Transcribed from A Standard History of Kansas and Kansans, written and compiled by William E. Connelley, Secretary of the Kansas State Historical Society, Topeka. [Revised ed.] Chicago: Lewis Publishing Co., 1919, c1918. 5 v. (xlviii, 2530 p., [155] leaves of plates): ill., maps (some fold.), ports.; 27 cm.

Wilber Esting Broadie

WILBER ESTING BROADIE is a well known lawyer of Edwards County, now serving in the office of county attorney. He has been a resident of the county since 1909.

A native Kansan, Mr. Broadie was born on a farm near Sedan in Chautauqua County February 12, 1881. His grandfather Broadie was an early farmer settler in Indiana, and the family has been in America for many generations. Grandfather Broadie subsequently came to Harper County, Kansas, from there to Finney County, and died at Garden City. His wife died in Winfield. Among their children were: John; Sam Broadie, a cattleman in Clarke County, Kansas; James Broadie, a resident of Idaho; Sallie, who lives in Chicago; and another daughter that lives in California.

John Broadie, father of the Kinsley lawyer, was born in Central Indiana in December, 1852. He grew up on a farm, had a common school education, and was married in Indiana to Ella Talmadge, an adopted daughter, the name of her own father being Whinnery. Soon after his marriage John Broadie came to Kansas, about 1879, and became a tenant farmer in Chautauqua County. Later he moved to Clarke County, locating near Ashland. For a number of years the family lived in a sod house, and part of the schooling received by Wilber E. Broadie was in a sod schoolhouse. In 1899 John Broadie moved from Clarke County to Winfield, and resumed farming in that community. He is now retired and a resident of Oxford, Kansas. He served his school district in Clarke County as member of the board, and was also a township official. He is a republican and a member of the Methodist Church. He had two sons, Wilber E. and Burton. Burton is now living at Wichita and is one of the successful men in the recently exploited oil fields at Augusta, having been one of the organizers of the "Lucky Eight."

Wilber E. Broadie spent his boyhood and youth on a farm in Chautauqua and Clarke counties. He attended the Ashland High School and as a means to an end he took up teaching, which he followed two years. In the meantime he attended the Southwestern College at Winfield and was also a student in the State University. He graduated from Southwestern College in 1905, and then entered the law department of the Kansas State University, where he was given his degree in law in 1906, being credited with some previous work in the school. He took his examinations at Topeka and was admitted to practice in June, 1906.

Mr. Broadie did his first work as a lawyer at Winfield, where he became associated with John Marshall, now one of the justices of the Kansas Supreme Court. He tried his first case at Winfield. It was a minor case before the police judge of the city. He had been assigned to this duty by Mr. Marshall, who was then city attorney. He gained experience rapidly, and had a number of cases in the district court before he left Winfield. That was also the scene of his first political work.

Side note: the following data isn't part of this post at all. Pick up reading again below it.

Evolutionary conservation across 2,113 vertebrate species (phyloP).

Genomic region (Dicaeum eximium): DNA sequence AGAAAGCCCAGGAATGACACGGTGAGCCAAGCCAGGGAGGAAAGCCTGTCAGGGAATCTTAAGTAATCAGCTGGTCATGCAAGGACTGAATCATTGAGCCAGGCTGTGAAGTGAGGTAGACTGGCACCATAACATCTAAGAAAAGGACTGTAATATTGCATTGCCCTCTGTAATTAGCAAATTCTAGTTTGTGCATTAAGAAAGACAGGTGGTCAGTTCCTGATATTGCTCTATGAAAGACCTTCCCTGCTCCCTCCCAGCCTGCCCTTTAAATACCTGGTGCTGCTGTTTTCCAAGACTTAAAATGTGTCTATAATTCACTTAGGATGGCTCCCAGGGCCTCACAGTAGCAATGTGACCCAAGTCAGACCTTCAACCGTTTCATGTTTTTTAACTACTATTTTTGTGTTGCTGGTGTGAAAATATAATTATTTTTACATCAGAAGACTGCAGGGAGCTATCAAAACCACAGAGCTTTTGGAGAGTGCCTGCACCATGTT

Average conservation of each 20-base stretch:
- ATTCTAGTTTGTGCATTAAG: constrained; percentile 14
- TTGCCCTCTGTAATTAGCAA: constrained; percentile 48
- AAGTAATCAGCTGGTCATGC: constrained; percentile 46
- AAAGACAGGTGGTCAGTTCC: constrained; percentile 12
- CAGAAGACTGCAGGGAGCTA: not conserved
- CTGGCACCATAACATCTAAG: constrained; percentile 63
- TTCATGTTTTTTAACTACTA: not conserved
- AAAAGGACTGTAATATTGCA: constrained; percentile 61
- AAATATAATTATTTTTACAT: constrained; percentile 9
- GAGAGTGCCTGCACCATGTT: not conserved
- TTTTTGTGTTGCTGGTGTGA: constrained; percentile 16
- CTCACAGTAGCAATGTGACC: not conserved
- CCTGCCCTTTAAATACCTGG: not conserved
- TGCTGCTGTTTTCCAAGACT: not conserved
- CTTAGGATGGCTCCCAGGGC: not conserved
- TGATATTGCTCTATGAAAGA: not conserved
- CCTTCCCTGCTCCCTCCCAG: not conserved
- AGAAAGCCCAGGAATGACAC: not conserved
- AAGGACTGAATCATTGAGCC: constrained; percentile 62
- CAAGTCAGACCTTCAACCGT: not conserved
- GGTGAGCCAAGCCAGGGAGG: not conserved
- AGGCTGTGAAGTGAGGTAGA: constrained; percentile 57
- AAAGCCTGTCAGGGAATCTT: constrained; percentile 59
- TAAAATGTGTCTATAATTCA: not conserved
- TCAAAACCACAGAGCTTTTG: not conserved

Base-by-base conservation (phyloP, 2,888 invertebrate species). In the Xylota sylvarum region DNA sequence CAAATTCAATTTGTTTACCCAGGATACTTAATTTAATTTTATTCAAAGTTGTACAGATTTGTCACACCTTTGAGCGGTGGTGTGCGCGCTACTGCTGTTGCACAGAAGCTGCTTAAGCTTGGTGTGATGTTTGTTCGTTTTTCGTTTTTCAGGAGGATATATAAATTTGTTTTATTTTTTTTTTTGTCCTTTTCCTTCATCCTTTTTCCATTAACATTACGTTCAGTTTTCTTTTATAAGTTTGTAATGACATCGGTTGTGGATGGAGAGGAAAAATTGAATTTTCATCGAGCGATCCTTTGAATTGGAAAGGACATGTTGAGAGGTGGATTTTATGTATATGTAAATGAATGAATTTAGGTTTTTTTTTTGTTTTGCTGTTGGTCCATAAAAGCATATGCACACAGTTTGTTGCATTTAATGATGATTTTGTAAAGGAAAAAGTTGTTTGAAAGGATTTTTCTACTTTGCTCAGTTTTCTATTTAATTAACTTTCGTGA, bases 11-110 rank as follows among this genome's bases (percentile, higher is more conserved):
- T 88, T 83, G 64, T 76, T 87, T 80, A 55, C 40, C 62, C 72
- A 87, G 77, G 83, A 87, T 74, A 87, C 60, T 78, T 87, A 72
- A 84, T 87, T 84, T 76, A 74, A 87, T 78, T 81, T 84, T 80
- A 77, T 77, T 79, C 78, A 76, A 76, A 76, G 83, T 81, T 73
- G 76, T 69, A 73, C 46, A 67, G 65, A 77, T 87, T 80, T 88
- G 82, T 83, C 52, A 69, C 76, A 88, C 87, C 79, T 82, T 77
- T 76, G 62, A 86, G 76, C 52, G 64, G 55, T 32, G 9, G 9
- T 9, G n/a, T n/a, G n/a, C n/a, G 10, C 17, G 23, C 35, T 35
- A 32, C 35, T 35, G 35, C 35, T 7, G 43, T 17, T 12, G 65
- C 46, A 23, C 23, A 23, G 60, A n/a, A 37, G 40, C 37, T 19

On coming to Kinsley Mr. Broadie became associated in the law firm of Haun & Broadie, but for the past six years has been alone in practice. He was first elected to the office of county attorney in 1910. He won the nomination as a republican and defeated his democratic opponent by more than 300. In 1912 the tables were turned and he was defeated as a candidate for re-election by sixty votes. But in 1914 and again in 1916 he defeated decisively the candidate who had beaten him in 1912. Mr. Broadie succeeded A. C. Dyer as county attorney. The chief work of his office has revolved around the enforcement of the prohibitory law. At the outset of his term public sentiment was rather favorable to the existence of the dive. But steady pressure from his office and the gradual process of education have changed the situation and now there is seldom a violation of the law.

A notable case in which Mr. Broadie was engaged was in representing the plaintiff Vosburg in a suit against the Santa Fe Railway Company to test the validity of the "reciprocal demurrage law" of Kansas. By this law the railroad company is obliged to furnish cars for shipment of freight within a reasonable time after ordered. This case went to the United States Supreme Court and Vosburg won the suit under the skillful direction of Mr. Broadie.

Mr. Broadie was married in Sumner County, Kansas, in December, 1909, to Miss Rhoda Pennington, daughter of B. A. and Barbara Pennington. Her father was an early settler in Kansas from Indiana. Mrs. Broadie was born in Sumner County, this state, July 17, 1888, and was the second of five children. Her oldest sister, Mary, is now married and lives at Stoneham, Colorado. Her brother Charles is in Sumner County, her brother Dennis is at Stoneham, Colorado, and her sister Emma lives in Sumner County. Mr. and Mrs. Broadie have two children: Flora Eveline, born September 15, 1912; and Wendell, born January 28, 1914.

Mr. Broadie is a past chancellor of the Lodge of Knights of Pythias and has represented that lodge in the Grand Lodge. He has also filled chairs in the Lodge of Odd Fellows and has been in the Grand Lodge of that order. He and his family are Methodists. As one item of his contribution to Kinsley's development Mr. Broadie erected one of the comfortable homes of that city.

Pages 2469-2470.